BhagavAn is acyuta because he does not slip from stage to stage in the
sequence of events such as birth, living, growth, change in appearance,
decay, and finally disappearance from the body. 

102.  vr*shAkapih - One who lifted the Earth from the waters of adharma
in the form of varAha.

	In the mahAbhArata we have

	"kapir varAhah SreshThaSca dharmaSca vr*sha ucyate        |
	  tasmAd vr*shAkapim prAha kASyapO mAm prajApatih  ||  (Santi parva
330.24)

	"The word vr*sha means dharma, and the word kapi refers to boar (pA
means to protect and ka means water, and so kapi refers to varAha
incarnation where He protected the Earth from the waters).  Sri
chinmayAnanda points out that the name derives from the fact that He
protected the Earth from the ocean of adharma in His varAha incarnation.
 The meaning dharma for the word vr*sha is based on the ability of
dharma to shower all that is desired.

	Sri chinmayAnanda points out that this is one of the nAmas on which
there is wide controversy between the different vyAkyAna kartAs;
however, in the few tests that I have referred to, this indication of
serious controversy is not evident.  If any of you can elaborate on
other interpretations by our AchAryas and other vyAkhyAna kartAs, I will
be extremely grateful.

103.  ameyAtmA - One whose Nature cannot be comprehended.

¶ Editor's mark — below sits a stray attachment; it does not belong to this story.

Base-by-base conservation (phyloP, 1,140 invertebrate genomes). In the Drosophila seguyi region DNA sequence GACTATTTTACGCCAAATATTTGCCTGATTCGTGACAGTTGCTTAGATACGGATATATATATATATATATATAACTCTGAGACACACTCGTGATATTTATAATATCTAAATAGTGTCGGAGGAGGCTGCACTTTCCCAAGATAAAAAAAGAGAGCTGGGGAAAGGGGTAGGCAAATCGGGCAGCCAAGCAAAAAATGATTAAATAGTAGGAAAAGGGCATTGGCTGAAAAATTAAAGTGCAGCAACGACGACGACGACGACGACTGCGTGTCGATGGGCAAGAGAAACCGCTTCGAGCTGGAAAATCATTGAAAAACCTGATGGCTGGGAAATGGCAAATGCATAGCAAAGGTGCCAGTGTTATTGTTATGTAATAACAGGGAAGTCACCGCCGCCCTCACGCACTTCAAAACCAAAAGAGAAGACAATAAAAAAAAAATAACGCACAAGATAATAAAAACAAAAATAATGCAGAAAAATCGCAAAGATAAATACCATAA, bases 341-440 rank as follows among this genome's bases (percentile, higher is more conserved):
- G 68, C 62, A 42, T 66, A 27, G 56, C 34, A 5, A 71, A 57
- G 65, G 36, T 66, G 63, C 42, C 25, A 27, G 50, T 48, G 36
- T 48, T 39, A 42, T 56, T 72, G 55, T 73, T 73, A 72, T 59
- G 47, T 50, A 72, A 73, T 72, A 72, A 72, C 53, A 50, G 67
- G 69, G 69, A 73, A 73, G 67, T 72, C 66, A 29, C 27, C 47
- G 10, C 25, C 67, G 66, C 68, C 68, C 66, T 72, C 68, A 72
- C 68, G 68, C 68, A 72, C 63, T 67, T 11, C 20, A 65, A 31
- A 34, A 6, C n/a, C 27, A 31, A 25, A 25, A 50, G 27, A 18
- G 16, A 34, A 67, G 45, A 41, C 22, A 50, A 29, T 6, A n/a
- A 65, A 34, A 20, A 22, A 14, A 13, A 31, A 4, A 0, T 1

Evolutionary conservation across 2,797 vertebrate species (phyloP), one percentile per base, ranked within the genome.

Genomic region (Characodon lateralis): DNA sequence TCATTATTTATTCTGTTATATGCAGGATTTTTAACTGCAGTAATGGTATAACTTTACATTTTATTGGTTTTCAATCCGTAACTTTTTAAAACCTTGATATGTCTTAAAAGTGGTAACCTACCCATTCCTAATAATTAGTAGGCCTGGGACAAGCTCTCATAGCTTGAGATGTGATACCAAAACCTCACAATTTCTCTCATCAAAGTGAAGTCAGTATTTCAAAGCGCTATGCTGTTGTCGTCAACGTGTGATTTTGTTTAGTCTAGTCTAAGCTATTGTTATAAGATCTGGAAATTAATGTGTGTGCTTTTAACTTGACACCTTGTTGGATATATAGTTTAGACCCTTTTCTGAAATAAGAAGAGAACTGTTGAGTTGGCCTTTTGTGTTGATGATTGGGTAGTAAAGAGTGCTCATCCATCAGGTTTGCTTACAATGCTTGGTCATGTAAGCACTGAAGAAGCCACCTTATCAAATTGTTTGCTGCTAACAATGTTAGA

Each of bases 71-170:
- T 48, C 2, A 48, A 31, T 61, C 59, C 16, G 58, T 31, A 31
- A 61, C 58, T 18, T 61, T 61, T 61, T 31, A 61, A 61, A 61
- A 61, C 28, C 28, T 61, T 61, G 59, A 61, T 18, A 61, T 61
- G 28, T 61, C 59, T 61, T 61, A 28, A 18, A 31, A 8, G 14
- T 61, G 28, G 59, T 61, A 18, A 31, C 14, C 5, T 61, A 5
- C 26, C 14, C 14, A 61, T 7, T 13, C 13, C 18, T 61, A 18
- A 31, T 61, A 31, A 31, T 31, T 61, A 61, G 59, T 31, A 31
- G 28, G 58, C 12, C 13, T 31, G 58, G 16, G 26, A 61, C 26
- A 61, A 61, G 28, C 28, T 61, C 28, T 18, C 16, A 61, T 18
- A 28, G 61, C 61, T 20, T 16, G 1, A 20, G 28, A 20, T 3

Ameya means unaccountable or incomprehensible.  Sri ChinmayAnanda
indicates that the virAt purusha form of the Lord is suggested here.
His self or nature is such that it cannot be measured by any particular
standard and determined.

104.  sarva yoga vinissr*tah - a) One who is beyond any attachment
		b) One who is easily attained by all means by His devotees

	The word yoga can mean union or it can mean the means.  Depending on
which one of these is chosen, we get a different interpretation.
Vinissr*ta means gone forth or out, or escaped according to the Sanskrit
dictionary by Sir William-Monier. 

	Using the first meaning for yoga, we get the interpretation that He is
free from any and all of kind of bondage, and so He is sarva yoga
vinissr*ta.  Using the second meaning, Sri Bhattar's interpretation is
that He is attainable easily by all means.  His interpretation is -
yOgaih - upAyaih; vi - viSheshENa - vEda parama guhyairiva; nissr*tah -
prAptum yogyah, sugraha iti vA.

-dAsan krshNamAchAryan